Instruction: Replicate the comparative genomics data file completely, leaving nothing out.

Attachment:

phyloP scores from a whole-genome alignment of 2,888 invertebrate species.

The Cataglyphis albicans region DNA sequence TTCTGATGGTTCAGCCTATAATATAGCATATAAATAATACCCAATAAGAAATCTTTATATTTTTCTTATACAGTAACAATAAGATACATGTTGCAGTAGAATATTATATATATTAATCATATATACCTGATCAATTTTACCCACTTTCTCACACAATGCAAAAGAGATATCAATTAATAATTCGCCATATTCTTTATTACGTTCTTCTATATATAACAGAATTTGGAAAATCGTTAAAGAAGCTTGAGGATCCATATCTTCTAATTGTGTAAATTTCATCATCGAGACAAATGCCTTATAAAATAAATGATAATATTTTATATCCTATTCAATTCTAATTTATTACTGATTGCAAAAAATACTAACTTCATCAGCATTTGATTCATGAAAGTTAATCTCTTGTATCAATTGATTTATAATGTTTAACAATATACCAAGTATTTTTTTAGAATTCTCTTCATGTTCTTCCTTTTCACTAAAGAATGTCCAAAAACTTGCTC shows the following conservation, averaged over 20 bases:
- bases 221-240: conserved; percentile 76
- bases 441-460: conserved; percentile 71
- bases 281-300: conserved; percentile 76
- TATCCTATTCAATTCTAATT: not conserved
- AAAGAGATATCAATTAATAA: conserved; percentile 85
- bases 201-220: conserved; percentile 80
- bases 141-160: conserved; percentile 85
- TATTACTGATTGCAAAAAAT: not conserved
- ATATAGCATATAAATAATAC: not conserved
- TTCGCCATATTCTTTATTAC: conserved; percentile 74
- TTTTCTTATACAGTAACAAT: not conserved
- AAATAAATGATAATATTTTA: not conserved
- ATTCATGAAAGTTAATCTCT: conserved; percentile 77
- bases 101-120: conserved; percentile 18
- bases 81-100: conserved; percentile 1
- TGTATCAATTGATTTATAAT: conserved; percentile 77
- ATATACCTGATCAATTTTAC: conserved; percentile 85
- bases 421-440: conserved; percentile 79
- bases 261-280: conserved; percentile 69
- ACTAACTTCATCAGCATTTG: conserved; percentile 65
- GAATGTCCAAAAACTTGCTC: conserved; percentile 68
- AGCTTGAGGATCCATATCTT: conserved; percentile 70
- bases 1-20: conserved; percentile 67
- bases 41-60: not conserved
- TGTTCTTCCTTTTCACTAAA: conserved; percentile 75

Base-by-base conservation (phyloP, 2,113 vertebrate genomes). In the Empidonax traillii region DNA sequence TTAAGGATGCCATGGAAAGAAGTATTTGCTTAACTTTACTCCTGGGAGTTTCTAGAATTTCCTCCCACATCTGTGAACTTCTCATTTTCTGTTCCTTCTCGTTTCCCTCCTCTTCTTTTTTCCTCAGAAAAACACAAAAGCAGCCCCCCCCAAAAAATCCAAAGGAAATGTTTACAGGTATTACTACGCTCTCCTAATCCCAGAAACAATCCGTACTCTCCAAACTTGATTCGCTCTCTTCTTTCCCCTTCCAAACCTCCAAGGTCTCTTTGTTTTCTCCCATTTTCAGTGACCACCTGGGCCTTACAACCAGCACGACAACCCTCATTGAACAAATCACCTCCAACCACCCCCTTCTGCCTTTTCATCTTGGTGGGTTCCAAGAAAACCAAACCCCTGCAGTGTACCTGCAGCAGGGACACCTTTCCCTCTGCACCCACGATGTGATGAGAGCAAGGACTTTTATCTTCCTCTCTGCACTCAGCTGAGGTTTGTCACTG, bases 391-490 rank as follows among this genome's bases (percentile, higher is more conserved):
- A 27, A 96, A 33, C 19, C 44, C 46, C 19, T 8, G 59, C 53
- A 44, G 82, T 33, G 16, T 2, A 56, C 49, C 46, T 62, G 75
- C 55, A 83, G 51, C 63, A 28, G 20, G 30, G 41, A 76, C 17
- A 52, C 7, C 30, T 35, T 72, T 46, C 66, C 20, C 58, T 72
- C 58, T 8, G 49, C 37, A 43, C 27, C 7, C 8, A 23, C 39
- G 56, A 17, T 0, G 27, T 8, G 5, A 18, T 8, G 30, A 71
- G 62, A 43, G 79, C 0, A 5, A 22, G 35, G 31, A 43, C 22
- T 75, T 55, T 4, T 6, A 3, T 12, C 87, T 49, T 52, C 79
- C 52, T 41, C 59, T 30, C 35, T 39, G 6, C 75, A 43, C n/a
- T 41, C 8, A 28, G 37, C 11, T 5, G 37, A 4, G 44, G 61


phyloP scores from a whole-genome alignment of 2,888 invertebrate species.

The Cataglyphis albicans region DNA sequence TTCTGATGGTTCAGCCTATAATATAGCATATAAATAATACCCAATAAGAAATCTTTATATTTTTCTTATACAGTAACAATAAGATACATGTTGCAGTAGAATATTATATATATTAATCATATATACCTGATCAATTTTACCCACTTTCTCACACAATGCAAAAGAGATATCAATTAATAATTCGCCATATTCTTTATTACGTTCTTCTATATATAACAGAATTTGGAAAATCGTTAAAGAAGCTTGAGGATCCATATCTTCTAATTGTGTAAATTTCATCATCGAGACAAATGCCTTATAAAATAAATGATAATATTTTATATCCTATTCAATTCTAATTTATTACTGATTGCAAAAAATACTAACTTCATCAGCATTTGATTCATGAAAGTTAATCTCTTGTATCAATTGATTTATAATGTTTAACAATATACCAAGTATTTTTTTAGAATTCTCTTCATGTTCTTCCTTTTCACTAAAGAATGTCCAAAAACTTGCTC shows the following conservation, averaged over 20 bases:
- bases 221-240: conserved; percentile 76
- bases 441-460: conserved; percentile 71
- bases 281-300: conserved; percentile 76
- TATCCTATTCAATTCTAATT: not conserved
- AAAGAGATATCAATTAATAA: conserved; percentile 85
- bases 201-220: conserved; percentile 80
- bases 141-160: conserved; percentile 85
- TATTACTGATTGCAAAAAAT: not conserved
- ATATAGCATATAAATAATAC: not conserved
- TTCGCCATATTCTTTATTAC: conserved; percentile 74
- TTTTCTTATACAGTAACAAT: not conserved
- AAATAAATGATAATATTTTA: not conserved
- ATTCATGAAAGTTAATCTCT: conserved; percentile 77
- bases 101-120: conserved; percentile 18
- bases 81-100: conserved; percentile 1
- TGTATCAATTGATTTATAAT: conserved; percentile 77
- ATATACCTGATCAATTTTAC: conserved; percentile 85
- bases 421-440: conserved; percentile 79
- bases 261-280: conserved; percentile 69
- ACTAACTTCATCAGCATTTG: conserved; percentile 65
- GAATGTCCAAAAACTTGCTC: conserved; percentile 68
- AGCTTGAGGATCCATATCTT: conserved; percentile 70
- bases 1-20: conserved; percentile 67
- bases 41-60: not conserved
- TGTTCTTCCTTTTCACTAAA: conserved; percentile 75

Base-by-base conservation (phyloP, 2,113 vertebrate genomes). In the Empidonax traillii region DNA sequence TTAAGGATGCCATGGAAAGAAGTATTTGCTTAACTTTACTCCTGGGAGTTTCTAGAATTTCCTCCCACATCTGTGAACTTCTCATTTTCTGTTCCTTCTCGTTTCCCTCCTCTTCTTTTTTCCTCAGAAAAACACAAAAGCAGCCCCCCCCAAAAAATCCAAAGGAAATGTTTACAGGTATTACTACGCTCTCCTAATCCCAGAAACAATCCGTACTCTCCAAACTTGATTCGCTCTCTTCTTTCCCCTTCCAAACCTCCAAGGTCTCTTTGTTTTCTCCCATTTTCAGTGACCACCTGGGCCTTACAACCAGCACGACAACCCTCATTGAACAAATCACCTCCAACCACCCCCTTCTGCCTTTTCATCTTGGTGGGTTCCAAGAAAACCAAACCCCTGCAGTGTACCTGCAGCAGGGACACCTTTCCCTCTGCACCCACGATGTGATGAGAGCAAGGACTTTTATCTTCCTCTCTGCACTCAGCTGAGGTTTGTCACTG, bases 391-490 rank as follows among this genome's bases (percentile, higher is more conserved):
- A 27, A 96, A 33, C 19, C 44, C 46, C 19, T 8, G 59, C 53
- A 44, G 82, T 33, G 16, T 2, A 56, C 49, C 46, T 62, G 75
- C 55, A 83, G 51, C 63, A 28, G 20, G 30, G 41, A 76, C 17
- A 52, C 7, C 30, T 35, T 72, T 46, C 66, C 20, C 58, T 72
- C 58, T 8, G 49, C 37, A 43, C 27, C 7, C 8, A 23, C 39
- G 56, A 17, T 0, G 27, T 8, G 5, A 18, T 8, G 30, A 71
- G 62, A 43, G 79, C 0, A 5, A 22, G 35, G 31, A 43, C 22
- T 75, T 55, T 4, T 6, A 3, T 12, C 87, T 49, T 52, C 79
- C 52, T 41, C 59, T 30, C 35, T 39, G 6, C 75, A 43, C n/a
- T 41, C 8, A 28, G 37, C 11, T 5, G 37, A 4, G 44, G 61